Object. It is not known whether the factors responsible for vasospasm after subarachnoid hemorrhage (SAH) cause the cerebral arteries to be narrowed independent of the subarachnoid blood clot or whether the continued presence of clot is required for the entire time of vasospasm. The authors undertook the present study to investigate this issue. Methods. To distinguish between these possibilities, bilateral SAH was induced in monkeys. The diameters of the monkeys' cerebral arteries were measured on angiograms obtained on Days 0 (the day of SAH), 1, 3, 5, 7, and 9. The subarachnoid blood clot was removed surgically on Day 1, 3, or 5 or, in control animals, was not removed until the animals were killed on Day 7 or 9. The concentrations of hemoglobins and adenosine triphosphate (ATP), substances believed to cause vasospasm, were measured in the removed clots and the contractile activity of the clots was measured in monkey basilar arteries in vitro. If the clot was removed 1 or 3 days after placement, vasospasm was significantly diminished 4 days after clot removal. Clot removal on Day 5 had no marked effect on vasospasm. There was a significant decrease over time in hemoglobin and ATP concentrations and in the contractile activity of the clots, although substantial hemoglobin and contractile activity was still present on Day 7. Conclusions. The authors infer from these results that vasospasm requires the presence of subarachnoid blood for at least 3 days, whereas by Day 5 vasospasm is less dependent on subarachnoid blood clot. Because the clot still contains substantial amounts of hemoglobin and contractile activity after 5 days, there may be an adaptive response in the cerebral arteries that allows them to relax in the presence of the stimulus that earlier caused contraction.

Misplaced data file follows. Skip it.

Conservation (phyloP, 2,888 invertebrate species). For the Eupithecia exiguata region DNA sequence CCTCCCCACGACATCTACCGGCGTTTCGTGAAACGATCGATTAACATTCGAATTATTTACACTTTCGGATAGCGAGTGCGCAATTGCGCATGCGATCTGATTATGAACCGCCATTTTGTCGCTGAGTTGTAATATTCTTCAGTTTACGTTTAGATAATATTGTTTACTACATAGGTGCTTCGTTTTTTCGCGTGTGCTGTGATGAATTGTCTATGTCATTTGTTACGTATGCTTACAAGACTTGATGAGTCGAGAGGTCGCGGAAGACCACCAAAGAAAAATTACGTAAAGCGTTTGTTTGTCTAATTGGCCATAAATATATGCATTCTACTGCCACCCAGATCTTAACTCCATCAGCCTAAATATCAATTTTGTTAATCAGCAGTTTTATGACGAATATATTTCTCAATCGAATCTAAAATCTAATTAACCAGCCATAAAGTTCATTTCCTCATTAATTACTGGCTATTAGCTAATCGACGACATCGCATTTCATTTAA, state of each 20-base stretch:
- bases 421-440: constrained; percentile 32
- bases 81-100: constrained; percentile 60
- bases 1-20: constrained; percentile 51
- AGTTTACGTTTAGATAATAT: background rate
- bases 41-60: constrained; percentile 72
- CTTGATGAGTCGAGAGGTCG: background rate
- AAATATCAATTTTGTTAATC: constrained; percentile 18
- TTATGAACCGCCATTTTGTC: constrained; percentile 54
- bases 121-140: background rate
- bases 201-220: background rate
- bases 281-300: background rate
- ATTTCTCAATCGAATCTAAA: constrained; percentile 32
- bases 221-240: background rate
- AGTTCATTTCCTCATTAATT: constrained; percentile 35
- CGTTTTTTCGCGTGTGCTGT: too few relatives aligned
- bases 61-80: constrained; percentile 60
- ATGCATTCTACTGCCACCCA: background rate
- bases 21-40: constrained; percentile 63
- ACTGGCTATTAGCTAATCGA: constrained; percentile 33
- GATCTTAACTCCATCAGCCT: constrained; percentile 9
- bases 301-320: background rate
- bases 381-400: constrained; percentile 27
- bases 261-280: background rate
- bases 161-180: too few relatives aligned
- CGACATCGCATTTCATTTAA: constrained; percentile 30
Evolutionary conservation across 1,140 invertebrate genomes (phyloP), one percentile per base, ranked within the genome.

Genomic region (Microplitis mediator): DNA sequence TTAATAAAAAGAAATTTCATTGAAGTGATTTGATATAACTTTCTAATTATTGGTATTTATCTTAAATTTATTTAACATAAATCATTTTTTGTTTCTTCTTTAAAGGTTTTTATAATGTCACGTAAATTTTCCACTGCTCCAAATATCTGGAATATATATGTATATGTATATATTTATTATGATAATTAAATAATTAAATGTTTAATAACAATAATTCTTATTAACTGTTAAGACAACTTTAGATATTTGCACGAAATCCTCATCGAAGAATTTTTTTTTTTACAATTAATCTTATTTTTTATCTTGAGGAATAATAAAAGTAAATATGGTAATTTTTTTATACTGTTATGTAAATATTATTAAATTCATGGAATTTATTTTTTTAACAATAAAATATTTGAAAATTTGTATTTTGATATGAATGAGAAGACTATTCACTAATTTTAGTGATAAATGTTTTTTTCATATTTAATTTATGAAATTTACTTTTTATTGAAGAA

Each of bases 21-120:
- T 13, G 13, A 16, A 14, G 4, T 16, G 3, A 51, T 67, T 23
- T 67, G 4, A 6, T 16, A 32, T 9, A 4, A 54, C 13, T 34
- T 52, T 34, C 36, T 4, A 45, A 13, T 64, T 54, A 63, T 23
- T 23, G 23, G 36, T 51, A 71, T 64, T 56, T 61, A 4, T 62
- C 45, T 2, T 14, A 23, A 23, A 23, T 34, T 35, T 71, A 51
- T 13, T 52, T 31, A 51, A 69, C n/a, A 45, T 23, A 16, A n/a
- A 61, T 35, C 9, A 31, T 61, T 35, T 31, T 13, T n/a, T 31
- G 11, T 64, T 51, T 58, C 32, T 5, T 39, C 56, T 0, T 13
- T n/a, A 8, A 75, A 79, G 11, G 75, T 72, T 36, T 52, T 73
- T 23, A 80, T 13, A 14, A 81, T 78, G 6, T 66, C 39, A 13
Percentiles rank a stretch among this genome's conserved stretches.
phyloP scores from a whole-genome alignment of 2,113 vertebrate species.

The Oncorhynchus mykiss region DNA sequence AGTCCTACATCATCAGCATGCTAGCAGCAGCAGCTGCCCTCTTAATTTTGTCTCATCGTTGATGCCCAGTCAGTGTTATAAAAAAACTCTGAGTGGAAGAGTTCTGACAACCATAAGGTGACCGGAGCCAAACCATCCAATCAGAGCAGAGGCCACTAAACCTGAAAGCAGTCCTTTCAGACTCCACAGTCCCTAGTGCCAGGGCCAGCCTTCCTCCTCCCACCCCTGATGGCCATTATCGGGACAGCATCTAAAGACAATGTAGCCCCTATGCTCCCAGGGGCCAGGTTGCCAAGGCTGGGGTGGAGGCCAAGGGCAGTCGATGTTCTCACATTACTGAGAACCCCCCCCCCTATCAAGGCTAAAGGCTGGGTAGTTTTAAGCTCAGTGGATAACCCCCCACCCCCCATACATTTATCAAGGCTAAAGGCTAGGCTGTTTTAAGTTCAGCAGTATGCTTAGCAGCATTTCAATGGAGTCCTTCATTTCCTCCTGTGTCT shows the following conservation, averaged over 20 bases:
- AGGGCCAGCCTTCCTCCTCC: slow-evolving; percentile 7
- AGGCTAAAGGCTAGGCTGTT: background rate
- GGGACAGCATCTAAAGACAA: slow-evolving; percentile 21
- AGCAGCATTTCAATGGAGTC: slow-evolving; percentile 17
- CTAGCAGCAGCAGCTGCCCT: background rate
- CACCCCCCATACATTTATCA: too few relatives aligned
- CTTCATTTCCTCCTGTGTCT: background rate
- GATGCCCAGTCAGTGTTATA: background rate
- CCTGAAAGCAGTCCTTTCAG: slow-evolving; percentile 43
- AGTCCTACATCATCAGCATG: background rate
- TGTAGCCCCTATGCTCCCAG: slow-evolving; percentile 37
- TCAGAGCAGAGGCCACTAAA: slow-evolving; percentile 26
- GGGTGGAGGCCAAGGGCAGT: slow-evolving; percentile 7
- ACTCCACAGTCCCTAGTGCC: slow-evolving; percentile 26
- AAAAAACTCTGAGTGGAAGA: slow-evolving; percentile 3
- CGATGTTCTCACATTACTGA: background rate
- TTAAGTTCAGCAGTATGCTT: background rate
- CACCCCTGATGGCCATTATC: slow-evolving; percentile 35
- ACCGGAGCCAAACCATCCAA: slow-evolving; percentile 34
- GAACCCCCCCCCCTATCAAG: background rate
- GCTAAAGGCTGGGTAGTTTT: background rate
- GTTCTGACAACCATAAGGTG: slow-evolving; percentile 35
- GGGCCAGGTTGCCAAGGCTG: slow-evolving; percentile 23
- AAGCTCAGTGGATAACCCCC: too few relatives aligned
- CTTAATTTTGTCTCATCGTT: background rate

|Number of pages||8|
|Journal||Journal of Neurosurgery|
|Publication status||Published - 2000|
- Adenosine triphosphate
- Cynomolgus monkey
- Subarachnoid hemorrhage